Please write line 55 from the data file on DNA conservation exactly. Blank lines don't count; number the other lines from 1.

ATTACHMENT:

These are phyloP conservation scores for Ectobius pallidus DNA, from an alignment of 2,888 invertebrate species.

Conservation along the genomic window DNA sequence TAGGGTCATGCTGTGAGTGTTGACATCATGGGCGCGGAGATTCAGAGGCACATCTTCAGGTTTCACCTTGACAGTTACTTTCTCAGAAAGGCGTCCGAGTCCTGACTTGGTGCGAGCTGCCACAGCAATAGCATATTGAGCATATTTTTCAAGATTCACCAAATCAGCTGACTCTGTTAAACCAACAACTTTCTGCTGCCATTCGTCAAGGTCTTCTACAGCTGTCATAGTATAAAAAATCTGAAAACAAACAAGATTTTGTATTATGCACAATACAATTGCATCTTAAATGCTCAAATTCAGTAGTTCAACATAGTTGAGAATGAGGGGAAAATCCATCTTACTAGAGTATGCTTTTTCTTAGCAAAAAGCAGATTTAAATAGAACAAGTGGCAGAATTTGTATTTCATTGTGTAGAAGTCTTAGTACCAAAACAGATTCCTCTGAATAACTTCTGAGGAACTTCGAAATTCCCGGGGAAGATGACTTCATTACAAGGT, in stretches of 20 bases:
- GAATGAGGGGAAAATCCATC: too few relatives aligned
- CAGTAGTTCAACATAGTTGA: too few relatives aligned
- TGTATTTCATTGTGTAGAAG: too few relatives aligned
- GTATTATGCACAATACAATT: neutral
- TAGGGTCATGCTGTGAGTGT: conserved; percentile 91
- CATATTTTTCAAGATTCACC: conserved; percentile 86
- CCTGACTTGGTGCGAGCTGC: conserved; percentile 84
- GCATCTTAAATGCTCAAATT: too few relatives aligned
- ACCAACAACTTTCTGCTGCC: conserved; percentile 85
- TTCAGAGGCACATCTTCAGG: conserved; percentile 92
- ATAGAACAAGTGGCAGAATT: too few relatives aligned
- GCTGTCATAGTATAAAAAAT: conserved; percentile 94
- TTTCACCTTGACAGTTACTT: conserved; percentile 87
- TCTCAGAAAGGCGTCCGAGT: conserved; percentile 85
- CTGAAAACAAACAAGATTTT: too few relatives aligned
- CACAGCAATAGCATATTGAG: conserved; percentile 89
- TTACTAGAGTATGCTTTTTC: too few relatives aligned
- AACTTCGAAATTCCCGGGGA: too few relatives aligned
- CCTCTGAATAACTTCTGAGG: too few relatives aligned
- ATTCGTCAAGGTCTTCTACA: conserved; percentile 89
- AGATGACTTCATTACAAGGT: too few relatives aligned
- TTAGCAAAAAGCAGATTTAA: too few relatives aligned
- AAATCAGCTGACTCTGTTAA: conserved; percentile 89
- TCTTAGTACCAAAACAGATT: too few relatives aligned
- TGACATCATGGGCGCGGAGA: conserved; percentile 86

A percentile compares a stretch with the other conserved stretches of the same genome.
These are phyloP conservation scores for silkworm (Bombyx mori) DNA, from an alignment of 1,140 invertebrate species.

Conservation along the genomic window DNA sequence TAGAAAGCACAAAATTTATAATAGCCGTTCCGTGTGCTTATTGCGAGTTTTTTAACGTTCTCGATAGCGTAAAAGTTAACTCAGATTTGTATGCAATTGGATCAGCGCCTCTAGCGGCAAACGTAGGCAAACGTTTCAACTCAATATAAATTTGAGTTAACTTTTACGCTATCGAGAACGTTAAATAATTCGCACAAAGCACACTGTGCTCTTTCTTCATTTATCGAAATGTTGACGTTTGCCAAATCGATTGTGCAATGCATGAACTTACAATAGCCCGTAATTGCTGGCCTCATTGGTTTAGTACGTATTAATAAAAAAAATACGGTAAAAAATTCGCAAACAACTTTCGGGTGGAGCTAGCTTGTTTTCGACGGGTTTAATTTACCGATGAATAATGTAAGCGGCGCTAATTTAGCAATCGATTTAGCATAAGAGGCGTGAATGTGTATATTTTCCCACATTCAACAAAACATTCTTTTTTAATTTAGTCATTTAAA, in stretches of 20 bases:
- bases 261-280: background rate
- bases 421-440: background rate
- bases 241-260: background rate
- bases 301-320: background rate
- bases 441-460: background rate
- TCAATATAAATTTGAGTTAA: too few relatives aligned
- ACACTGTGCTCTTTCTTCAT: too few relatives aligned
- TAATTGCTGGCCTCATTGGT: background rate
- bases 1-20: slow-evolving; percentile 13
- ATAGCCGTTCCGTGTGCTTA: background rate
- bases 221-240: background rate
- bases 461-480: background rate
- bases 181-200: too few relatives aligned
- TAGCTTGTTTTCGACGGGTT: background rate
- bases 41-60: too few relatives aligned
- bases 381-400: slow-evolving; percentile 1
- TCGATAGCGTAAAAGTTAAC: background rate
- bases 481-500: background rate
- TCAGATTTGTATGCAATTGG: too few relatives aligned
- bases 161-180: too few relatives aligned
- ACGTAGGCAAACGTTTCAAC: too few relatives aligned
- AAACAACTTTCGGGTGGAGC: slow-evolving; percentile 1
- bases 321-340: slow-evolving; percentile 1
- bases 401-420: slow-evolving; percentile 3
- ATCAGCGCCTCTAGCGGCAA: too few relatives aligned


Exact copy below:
- ATCAGCGCCTCTAGCGGCAA: too few relatives aligned